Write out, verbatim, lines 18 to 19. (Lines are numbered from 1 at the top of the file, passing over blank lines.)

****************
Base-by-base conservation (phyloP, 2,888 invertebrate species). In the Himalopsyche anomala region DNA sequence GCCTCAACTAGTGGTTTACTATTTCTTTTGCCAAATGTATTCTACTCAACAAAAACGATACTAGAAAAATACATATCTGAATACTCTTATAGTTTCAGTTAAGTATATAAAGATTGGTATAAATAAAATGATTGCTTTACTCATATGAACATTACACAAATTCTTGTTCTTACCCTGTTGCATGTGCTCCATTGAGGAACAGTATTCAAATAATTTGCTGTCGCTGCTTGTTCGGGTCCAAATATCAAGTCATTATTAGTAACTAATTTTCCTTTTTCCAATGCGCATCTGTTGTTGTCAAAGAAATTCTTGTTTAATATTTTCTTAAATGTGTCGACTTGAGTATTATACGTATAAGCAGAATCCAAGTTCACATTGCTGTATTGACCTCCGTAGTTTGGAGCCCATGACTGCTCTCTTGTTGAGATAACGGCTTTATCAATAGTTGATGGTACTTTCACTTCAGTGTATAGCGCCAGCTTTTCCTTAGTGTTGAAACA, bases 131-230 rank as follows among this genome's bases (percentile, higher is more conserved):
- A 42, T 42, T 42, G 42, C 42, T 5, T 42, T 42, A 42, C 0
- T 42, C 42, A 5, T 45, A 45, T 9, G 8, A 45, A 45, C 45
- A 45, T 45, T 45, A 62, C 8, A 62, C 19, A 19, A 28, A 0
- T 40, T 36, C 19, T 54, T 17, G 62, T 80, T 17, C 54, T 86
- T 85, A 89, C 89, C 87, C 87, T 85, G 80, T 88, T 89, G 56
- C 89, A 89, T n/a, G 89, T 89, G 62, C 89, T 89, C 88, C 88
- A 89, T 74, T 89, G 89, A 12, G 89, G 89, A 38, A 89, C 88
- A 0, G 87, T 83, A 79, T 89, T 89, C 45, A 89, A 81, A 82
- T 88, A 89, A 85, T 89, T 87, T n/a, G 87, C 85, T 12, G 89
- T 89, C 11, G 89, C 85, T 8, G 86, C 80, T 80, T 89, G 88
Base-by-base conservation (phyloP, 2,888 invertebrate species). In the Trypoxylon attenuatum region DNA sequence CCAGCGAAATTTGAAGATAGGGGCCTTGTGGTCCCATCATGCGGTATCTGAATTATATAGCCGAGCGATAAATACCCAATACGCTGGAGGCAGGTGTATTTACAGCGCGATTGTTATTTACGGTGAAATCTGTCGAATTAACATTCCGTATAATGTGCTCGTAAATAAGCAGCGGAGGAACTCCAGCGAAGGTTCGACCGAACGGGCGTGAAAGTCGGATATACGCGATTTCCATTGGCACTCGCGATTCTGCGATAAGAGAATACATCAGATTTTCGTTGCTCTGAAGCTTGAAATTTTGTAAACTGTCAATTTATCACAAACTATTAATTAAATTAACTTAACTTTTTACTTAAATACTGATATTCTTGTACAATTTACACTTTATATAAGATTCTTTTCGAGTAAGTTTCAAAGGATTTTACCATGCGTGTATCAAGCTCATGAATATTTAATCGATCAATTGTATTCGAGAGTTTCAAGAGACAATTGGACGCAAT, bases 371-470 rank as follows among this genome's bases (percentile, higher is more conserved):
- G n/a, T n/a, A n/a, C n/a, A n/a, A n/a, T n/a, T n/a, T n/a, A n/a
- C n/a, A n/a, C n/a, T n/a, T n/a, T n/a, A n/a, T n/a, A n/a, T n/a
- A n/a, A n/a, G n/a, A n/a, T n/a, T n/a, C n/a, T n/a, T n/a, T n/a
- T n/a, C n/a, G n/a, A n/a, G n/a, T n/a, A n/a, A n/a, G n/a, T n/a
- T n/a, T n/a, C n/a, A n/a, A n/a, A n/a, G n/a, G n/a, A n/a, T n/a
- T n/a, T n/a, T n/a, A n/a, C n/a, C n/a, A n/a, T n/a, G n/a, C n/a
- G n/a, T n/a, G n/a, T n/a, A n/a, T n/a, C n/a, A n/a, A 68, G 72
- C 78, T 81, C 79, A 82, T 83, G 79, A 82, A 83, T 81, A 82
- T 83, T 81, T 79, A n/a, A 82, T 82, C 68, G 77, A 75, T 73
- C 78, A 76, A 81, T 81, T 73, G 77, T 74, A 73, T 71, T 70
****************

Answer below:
- T n/a, T n/a, T n/a, A n/a, C n/a, C n/a, A n/a, T n/a, G n/a, C n/a
- G n/a, T n/a, G n/a, T n/a, A n/a, T n/a, C n/a, A n/a, A 68, G 72